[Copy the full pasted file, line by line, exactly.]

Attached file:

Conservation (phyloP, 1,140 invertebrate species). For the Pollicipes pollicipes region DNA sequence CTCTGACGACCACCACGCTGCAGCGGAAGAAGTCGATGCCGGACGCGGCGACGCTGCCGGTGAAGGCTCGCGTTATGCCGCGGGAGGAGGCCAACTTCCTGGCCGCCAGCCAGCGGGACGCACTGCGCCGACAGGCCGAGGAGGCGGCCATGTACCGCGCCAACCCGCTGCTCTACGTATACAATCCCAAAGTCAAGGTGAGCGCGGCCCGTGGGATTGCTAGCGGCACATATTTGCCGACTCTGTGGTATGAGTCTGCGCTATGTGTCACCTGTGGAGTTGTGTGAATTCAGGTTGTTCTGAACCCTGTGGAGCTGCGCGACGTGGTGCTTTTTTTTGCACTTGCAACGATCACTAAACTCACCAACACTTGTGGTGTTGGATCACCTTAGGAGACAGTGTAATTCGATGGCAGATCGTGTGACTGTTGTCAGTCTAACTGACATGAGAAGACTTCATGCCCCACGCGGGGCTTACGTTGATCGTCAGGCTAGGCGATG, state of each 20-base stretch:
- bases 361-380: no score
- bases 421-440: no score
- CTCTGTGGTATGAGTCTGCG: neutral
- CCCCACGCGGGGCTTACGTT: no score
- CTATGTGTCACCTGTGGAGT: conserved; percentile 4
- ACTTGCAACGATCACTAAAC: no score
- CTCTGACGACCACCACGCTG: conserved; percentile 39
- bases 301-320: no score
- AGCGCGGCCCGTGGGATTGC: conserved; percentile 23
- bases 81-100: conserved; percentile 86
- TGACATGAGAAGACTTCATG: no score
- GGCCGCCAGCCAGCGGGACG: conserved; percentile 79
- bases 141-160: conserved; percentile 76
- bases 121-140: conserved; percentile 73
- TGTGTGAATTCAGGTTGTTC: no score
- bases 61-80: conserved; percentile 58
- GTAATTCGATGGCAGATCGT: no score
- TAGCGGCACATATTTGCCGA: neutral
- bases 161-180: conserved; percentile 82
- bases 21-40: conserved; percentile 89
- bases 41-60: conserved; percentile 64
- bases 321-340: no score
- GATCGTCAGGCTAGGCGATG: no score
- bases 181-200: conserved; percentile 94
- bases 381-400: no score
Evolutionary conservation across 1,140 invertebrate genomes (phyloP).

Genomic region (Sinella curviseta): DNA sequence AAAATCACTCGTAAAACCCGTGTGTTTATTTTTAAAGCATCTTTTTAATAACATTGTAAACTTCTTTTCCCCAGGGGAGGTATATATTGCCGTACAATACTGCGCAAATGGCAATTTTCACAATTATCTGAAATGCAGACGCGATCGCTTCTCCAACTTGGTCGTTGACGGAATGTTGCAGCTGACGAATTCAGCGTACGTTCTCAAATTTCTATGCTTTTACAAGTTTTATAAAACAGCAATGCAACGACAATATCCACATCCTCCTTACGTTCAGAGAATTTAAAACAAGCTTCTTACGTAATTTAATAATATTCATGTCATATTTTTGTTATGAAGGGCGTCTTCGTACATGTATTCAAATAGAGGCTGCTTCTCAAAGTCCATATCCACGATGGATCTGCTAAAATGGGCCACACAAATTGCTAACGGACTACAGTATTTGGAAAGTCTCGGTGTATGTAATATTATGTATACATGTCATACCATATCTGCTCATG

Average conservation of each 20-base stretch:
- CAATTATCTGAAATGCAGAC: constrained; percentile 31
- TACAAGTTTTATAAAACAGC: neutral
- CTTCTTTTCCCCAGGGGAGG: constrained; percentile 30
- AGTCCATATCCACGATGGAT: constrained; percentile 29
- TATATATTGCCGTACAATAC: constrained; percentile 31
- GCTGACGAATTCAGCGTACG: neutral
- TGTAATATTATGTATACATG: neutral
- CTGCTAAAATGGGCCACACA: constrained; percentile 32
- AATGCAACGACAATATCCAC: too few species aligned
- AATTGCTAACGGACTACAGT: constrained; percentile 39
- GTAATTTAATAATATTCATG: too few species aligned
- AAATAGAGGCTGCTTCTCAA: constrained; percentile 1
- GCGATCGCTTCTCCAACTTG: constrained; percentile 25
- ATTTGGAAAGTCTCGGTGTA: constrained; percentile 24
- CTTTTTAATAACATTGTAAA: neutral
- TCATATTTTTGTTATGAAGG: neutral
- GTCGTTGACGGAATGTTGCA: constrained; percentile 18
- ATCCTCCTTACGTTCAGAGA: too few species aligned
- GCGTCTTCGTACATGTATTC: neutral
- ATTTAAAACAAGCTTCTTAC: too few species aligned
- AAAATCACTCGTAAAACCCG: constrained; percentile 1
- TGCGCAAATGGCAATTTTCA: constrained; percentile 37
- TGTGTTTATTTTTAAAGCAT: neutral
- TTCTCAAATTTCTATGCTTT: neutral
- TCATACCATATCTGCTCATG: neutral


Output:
Conservation (phyloP, 1,140 invertebrate species). For the Pollicipes pollicipes region DNA sequence CTCTGACGACCACCACGCTGCAGCGGAAGAAGTCGATGCCGGACGCGGCGACGCTGCCGGTGAAGGCTCGCGTTATGCCGCGGGAGGAGGCCAACTTCCTGGCCGCCAGCCAGCGGGACGCACTGCGCCGACAGGCCGAGGAGGCGGCCATGTACCGCGCCAACCCGCTGCTCTACGTATACAATCCCAAAGTCAAGGTGAGCGCGGCCCGTGGGATTGCTAGCGGCACATATTTGCCGACTCTGTGGTATGAGTCTGCGCTATGTGTCACCTGTGGAGTTGTGTGAATTCAGGTTGTTCTGAACCCTGTGGAGCTGCGCGACGTGGTGCTTTTTTTTGCACTTGCAACGATCACTAAACTCACCAACACTTGTGGTGTTGGATCACCTTAGGAGACAGTGTAATTCGATGGCAGATCGTGTGACTGTTGTCAGTCTAACTGACATGAGAAGACTTCATGCCCCACGCGGGGCTTACGTTGATCGTCAGGCTAGGCGATG, state of each 20-base stretch:
- bases 361-380: no score
- bases 421-440: no score
- CTCTGTGGTATGAGTCTGCG: neutral
- CCCCACGCGGGGCTTACGTT: no score
- CTATGTGTCACCTGTGGAGT: conserved; percentile 4
- ACTTGCAACGATCACTAAAC: no score
- CTCTGACGACCACCACGCTG: conserved; percentile 39
- bases 301-320: no score
- AGCGCGGCCCGTGGGATTGC: conserved; percentile 23
- bases 81-100: conserved; percentile 86
- TGACATGAGAAGACTTCATG: no score
- GGCCGCCAGCCAGCGGGACG: conserved; percentile 79
- bases 141-160: conserved; percentile 76
- bases 121-140: conserved; percentile 73
- TGTGTGAATTCAGGTTGTTC: no score
- bases 61-80: conserved; percentile 58
- GTAATTCGATGGCAGATCGT: no score
- TAGCGGCACATATTTGCCGA: neutral
- bases 161-180: conserved; percentile 82
- bases 21-40: conserved; percentile 89
- bases 41-60: conserved; percentile 64
- bases 321-340: no score
- GATCGTCAGGCTAGGCGATG: no score
- bases 181-200: conserved; percentile 94
- bases 381-400: no score
Evolutionary conservation across 1,140 invertebrate genomes (phyloP).

Genomic region (Sinella curviseta): DNA sequence AAAATCACTCGTAAAACCCGTGTGTTTATTTTTAAAGCATCTTTTTAATAACATTGTAAACTTCTTTTCCCCAGGGGAGGTATATATTGCCGTACAATACTGCGCAAATGGCAATTTTCACAATTATCTGAAATGCAGACGCGATCGCTTCTCCAACTTGGTCGTTGACGGAATGTTGCAGCTGACGAATTCAGCGTACGTTCTCAAATTTCTATGCTTTTACAAGTTTTATAAAACAGCAATGCAACGACAATATCCACATCCTCCTTACGTTCAGAGAATTTAAAACAAGCTTCTTACGTAATTTAATAATATTCATGTCATATTTTTGTTATGAAGGGCGTCTTCGTACATGTATTCAAATAGAGGCTGCTTCTCAAAGTCCATATCCACGATGGATCTGCTAAAATGGGCCACACAAATTGCTAACGGACTACAGTATTTGGAAAGTCTCGGTGTATGTAATATTATGTATACATGTCATACCATATCTGCTCATG

Average conservation of each 20-base stretch:
- CAATTATCTGAAATGCAGAC: constrained; percentile 31
- TACAAGTTTTATAAAACAGC: neutral
- CTTCTTTTCCCCAGGGGAGG: constrained; percentile 30
- AGTCCATATCCACGATGGAT: constrained; percentile 29
- TATATATTGCCGTACAATAC: constrained; percentile 31
- GCTGACGAATTCAGCGTACG: neutral
- TGTAATATTATGTATACATG: neutral
- CTGCTAAAATGGGCCACACA: constrained; percentile 32
- AATGCAACGACAATATCCAC: too few species aligned
- AATTGCTAACGGACTACAGT: constrained; percentile 39
- GTAATTTAATAATATTCATG: too few species aligned
- AAATAGAGGCTGCTTCTCAA: constrained; percentile 1
- GCGATCGCTTCTCCAACTTG: constrained; percentile 25
- ATTTGGAAAGTCTCGGTGTA: constrained; percentile 24
- CTTTTTAATAACATTGTAAA: neutral
- TCATATTTTTGTTATGAAGG: neutral
- GTCGTTGACGGAATGTTGCA: constrained; percentile 18
- ATCCTCCTTACGTTCAGAGA: too few species aligned
- GCGTCTTCGTACATGTATTC: neutral
- ATTTAAAACAAGCTTCTTAC: too few species aligned
- AAAATCACTCGTAAAACCCG: constrained; percentile 1
- TGCGCAAATGGCAATTTTCA: constrained; percentile 37
- TGTGTTTATTTTTAAAGCAT: neutral
- TTCTCAAATTTCTATGCTTT: neutral
- TCATACCATATCTGCTCATG: neutral